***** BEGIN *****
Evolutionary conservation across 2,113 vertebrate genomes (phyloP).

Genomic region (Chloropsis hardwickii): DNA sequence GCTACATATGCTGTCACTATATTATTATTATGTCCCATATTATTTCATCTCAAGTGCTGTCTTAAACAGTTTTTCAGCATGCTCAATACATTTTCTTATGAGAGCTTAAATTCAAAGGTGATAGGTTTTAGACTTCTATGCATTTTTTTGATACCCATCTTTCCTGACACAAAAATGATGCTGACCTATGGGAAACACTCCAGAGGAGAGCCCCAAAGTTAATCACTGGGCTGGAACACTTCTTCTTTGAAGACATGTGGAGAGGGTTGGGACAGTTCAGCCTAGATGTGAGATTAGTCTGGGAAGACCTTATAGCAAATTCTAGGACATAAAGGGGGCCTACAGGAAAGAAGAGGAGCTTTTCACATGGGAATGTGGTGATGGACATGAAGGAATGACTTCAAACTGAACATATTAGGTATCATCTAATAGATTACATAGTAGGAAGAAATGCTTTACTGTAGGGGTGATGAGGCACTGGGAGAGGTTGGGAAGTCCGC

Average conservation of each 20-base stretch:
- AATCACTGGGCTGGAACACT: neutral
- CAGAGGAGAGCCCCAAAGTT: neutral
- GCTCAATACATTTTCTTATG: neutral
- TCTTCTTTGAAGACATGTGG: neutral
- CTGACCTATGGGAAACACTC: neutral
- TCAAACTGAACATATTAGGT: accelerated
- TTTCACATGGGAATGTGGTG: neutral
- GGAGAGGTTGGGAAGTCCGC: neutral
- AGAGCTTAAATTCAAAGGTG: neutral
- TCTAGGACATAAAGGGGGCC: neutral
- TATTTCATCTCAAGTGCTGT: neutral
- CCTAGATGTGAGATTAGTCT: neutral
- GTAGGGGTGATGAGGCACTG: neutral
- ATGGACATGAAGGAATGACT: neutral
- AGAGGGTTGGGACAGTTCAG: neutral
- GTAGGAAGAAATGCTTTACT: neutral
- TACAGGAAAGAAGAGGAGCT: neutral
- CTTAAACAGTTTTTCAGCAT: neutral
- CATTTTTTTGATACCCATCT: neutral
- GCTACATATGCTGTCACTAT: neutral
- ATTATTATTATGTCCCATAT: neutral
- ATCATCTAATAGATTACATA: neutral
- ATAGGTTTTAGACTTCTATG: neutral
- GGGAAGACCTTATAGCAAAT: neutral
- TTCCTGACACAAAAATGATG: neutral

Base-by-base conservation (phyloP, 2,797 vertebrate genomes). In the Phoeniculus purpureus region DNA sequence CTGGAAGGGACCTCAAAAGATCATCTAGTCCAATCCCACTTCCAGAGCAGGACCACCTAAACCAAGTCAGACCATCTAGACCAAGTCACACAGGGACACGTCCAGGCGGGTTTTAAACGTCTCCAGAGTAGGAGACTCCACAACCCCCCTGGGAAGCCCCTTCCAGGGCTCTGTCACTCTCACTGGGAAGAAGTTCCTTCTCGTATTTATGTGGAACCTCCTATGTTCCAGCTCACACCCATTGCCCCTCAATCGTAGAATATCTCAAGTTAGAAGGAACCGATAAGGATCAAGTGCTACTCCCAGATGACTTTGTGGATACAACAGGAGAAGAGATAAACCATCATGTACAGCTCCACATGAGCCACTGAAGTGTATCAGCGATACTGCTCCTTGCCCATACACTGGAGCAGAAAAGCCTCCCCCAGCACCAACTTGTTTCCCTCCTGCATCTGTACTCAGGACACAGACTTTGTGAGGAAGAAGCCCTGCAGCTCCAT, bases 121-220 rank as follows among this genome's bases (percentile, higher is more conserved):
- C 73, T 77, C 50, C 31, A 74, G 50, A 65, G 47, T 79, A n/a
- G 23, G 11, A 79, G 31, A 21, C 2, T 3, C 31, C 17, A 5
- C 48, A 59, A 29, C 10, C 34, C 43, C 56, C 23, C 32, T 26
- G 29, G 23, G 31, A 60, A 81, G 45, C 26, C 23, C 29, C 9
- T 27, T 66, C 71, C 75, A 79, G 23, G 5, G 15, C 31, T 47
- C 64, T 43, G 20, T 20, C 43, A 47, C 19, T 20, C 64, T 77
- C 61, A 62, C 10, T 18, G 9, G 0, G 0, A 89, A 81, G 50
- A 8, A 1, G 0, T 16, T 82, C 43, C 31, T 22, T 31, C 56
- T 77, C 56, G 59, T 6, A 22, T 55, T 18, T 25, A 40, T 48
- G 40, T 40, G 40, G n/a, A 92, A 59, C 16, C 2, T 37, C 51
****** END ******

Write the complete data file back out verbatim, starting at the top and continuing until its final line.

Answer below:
Evolutionary conservation across 2,113 vertebrate genomes (phyloP).

Genomic region (Chloropsis hardwickii): DNA sequence GCTACATATGCTGTCACTATATTATTATTATGTCCCATATTATTTCATCTCAAGTGCTGTCTTAAACAGTTTTTCAGCATGCTCAATACATTTTCTTATGAGAGCTTAAATTCAAAGGTGATAGGTTTTAGACTTCTATGCATTTTTTTGATACCCATCTTTCCTGACACAAAAATGATGCTGACCTATGGGAAACACTCCAGAGGAGAGCCCCAAAGTTAATCACTGGGCTGGAACACTTCTTCTTTGAAGACATGTGGAGAGGGTTGGGACAGTTCAGCCTAGATGTGAGATTAGTCTGGGAAGACCTTATAGCAAATTCTAGGACATAAAGGGGGCCTACAGGAAAGAAGAGGAGCTTTTCACATGGGAATGTGGTGATGGACATGAAGGAATGACTTCAAACTGAACATATTAGGTATCATCTAATAGATTACATAGTAGGAAGAAATGCTTTACTGTAGGGGTGATGAGGCACTGGGAGAGGTTGGGAAGTCCGC

Average conservation of each 20-base stretch:
- AATCACTGGGCTGGAACACT: neutral
- CAGAGGAGAGCCCCAAAGTT: neutral
- GCTCAATACATTTTCTTATG: neutral
- TCTTCTTTGAAGACATGTGG: neutral
- CTGACCTATGGGAAACACTC: neutral
- TCAAACTGAACATATTAGGT: accelerated
- TTTCACATGGGAATGTGGTG: neutral
- GGAGAGGTTGGGAAGTCCGC: neutral
- AGAGCTTAAATTCAAAGGTG: neutral
- TCTAGGACATAAAGGGGGCC: neutral
- TATTTCATCTCAAGTGCTGT: neutral
- CCTAGATGTGAGATTAGTCT: neutral
- GTAGGGGTGATGAGGCACTG: neutral
- ATGGACATGAAGGAATGACT: neutral
- AGAGGGTTGGGACAGTTCAG: neutral
- GTAGGAAGAAATGCTTTACT: neutral
- TACAGGAAAGAAGAGGAGCT: neutral
- CTTAAACAGTTTTTCAGCAT: neutral
- CATTTTTTTGATACCCATCT: neutral
- GCTACATATGCTGTCACTAT: neutral
- ATTATTATTATGTCCCATAT: neutral
- ATCATCTAATAGATTACATA: neutral
- ATAGGTTTTAGACTTCTATG: neutral
- GGGAAGACCTTATAGCAAAT: neutral
- TTCCTGACACAAAAATGATG: neutral

Base-by-base conservation (phyloP, 2,797 vertebrate genomes). In the Phoeniculus purpureus region DNA sequence CTGGAAGGGACCTCAAAAGATCATCTAGTCCAATCCCACTTCCAGAGCAGGACCACCTAAACCAAGTCAGACCATCTAGACCAAGTCACACAGGGACACGTCCAGGCGGGTTTTAAACGTCTCCAGAGTAGGAGACTCCACAACCCCCCTGGGAAGCCCCTTCCAGGGCTCTGTCACTCTCACTGGGAAGAAGTTCCTTCTCGTATTTATGTGGAACCTCCTATGTTCCAGCTCACACCCATTGCCCCTCAATCGTAGAATATCTCAAGTTAGAAGGAACCGATAAGGATCAAGTGCTACTCCCAGATGACTTTGTGGATACAACAGGAGAAGAGATAAACCATCATGTACAGCTCCACATGAGCCACTGAAGTGTATCAGCGATACTGCTCCTTGCCCATACACTGGAGCAGAAAAGCCTCCCCCAGCACCAACTTGTTTCCCTCCTGCATCTGTACTCAGGACACAGACTTTGTGAGGAAGAAGCCCTGCAGCTCCAT, bases 121-220 rank as follows among this genome's bases (percentile, higher is more conserved):
- C 73, T 77, C 50, C 31, A 74, G 50, A 65, G 47, T 79, A n/a
- G 23, G 11, A 79, G 31, A 21, C 2, T 3, C 31, C 17, A 5
- C 48, A 59, A 29, C 10, C 34, C 43, C 56, C 23, C 32, T 26
- G 29, G 23, G 31, A 60, A 81, G 45, C 26, C 23, C 29, C 9
- T 27, T 66, C 71, C 75, A 79, G 23, G 5, G 15, C 31, T 47
- C 64, T 43, G 20, T 20, C 43, A 47, C 19, T 20, C 64, T 77
- C 61, A 62, C 10, T 18, G 9, G 0, G 0, A 89, A 81, G 50
- A 8, A 1, G 0, T 16, T 82, C 43, C 31, T 22, T 31, C 56
- T 77, C 56, G 59, T 6, A 22, T 55, T 18, T 25, A 40, T 48
- G 40, T 40, G 40, G n/a, A 92, A 59, C 16, C 2, T 37, C 51